— Ashish Gupta, Fashion Roundtable x Black Neon Digital Podcast
What we want is the safeguarding and long-term sustainability of the (fashion) industry.
By heroing the immigrant narrative it takes it way from the conversations that have been happening for the last couple of years, that have been slightly out of kilter with how the industry perceives immigration.
— Tamara Cincik, Fashion Roundtable x Black Neon Digital Podcast
If I like someone body’s taste levels, and I like somebody’s eye for things, I like somebody’s ideas, I can’t find that in another person. It’s unique. And that is what makes art unique that’s what makes fashion unique. And that’s the value. That’s inherently the DNA of creative people.
— Ashish Gupta, Fashion Roundtable x Black Neon Digital
 Ashish's home featured in British Vogue September 2018, photo by Simon Watson via instagram.com/ashish

Ashish's home featured in British Vogue September 2018, photo by Simon Watson via instagram.com/ashish

My only interest is to grow the industry, to grow my business, to do more things, do better things, be involved in more projects. And I can’t do that if I’m being limited in who I can have working for me for a start. And secondly, I just think I have a better understanding of who will work for me in my business than someone sitting in an office somewhere who has no understanding of what I do.
— Ashish Gupta, Fashion Roundtable x Black Neon Digital

Above images backstage at Ashish AW18 by Tomas Turpie

Years ago I did a (catwalk) show where I had no white girls in the show. And I remember a journalist coming up to me after the show and she said, why did you have all black models in the show? And I said, have you ever asked a designer why they had all white girls in their show?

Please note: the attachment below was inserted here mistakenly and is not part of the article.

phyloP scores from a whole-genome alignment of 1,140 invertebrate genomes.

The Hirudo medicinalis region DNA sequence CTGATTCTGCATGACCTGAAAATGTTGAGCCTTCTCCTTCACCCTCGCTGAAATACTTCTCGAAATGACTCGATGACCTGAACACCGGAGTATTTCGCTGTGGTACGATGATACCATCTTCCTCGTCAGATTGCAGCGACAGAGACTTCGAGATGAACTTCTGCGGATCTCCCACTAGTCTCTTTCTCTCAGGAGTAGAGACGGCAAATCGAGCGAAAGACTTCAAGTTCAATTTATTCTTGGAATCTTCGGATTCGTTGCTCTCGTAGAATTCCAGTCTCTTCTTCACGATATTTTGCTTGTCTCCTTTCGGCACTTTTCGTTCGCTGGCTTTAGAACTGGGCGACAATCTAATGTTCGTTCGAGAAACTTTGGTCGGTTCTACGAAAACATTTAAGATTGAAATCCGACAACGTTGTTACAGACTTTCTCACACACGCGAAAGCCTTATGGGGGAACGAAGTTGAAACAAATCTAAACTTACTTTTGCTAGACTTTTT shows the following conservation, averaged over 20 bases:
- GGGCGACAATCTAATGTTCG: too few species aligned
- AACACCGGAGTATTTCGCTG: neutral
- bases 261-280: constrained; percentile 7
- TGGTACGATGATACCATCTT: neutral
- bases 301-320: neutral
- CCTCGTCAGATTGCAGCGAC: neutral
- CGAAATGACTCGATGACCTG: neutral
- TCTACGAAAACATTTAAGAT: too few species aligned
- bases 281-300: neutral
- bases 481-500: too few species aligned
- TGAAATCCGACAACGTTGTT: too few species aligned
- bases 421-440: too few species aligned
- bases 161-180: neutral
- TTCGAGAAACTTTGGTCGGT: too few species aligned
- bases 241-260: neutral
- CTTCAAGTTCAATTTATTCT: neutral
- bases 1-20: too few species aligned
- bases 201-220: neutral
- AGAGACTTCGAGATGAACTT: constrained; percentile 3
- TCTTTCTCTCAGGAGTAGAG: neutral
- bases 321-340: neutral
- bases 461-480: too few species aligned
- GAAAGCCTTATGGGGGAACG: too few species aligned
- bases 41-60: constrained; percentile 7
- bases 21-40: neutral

— Ashish Gupta, Fashion Roundtable x Black Neon Digital

1. Ashish in Immigrant T-shirt via Refinery29
2. Tamara Cincik in #dontmakefashionhistory T-shirt photo by Bec O'Conner
3. Love & Devotion SS17 via Wonderland Magazine

Thank you to Ashish, Amy, Tamara, Fashion Roundtable and Andy at Village PR for making this shine.


NOTES
Gross domestic product (GDP) is the market value of all final goods and services from a nation in a given year.Countries are sorted by nominal GDP estimates from financial and statistical institutions, which are calculated at market or government official exchange rates. Nominal GDP does not take into account differences in the cost of living in different countries, and the results can vary greatly from one year to another based on fluctuations in the exchange rates of the country's currency. Such fluctuations may change a country's ranking from one year to the next, even though they often make little or no difference in the standard of living of its population. Comparisons of national wealth are also frequently made on the basis of purchasing power parity (PPP), to adjust for differences in the cost of living in different countries. 

Modern Slavery Act 2015

Rt. Hon Sir Oliver Letwin MP Red Tape Initiative 

Baroness Young of Hornsey, Margaret Omolola Young.

BOZENA JANKOWSKA - sustainable finance pioneer creating an impact in fashion

BOZENA JANKOWSKA - sustainable finance pioneer creating an impact in fashion

BROOKE ROBERTS-ISLAM -  knits science and sustainability together

BROOKE ROBERTS-ISLAM - knits science and sustainability together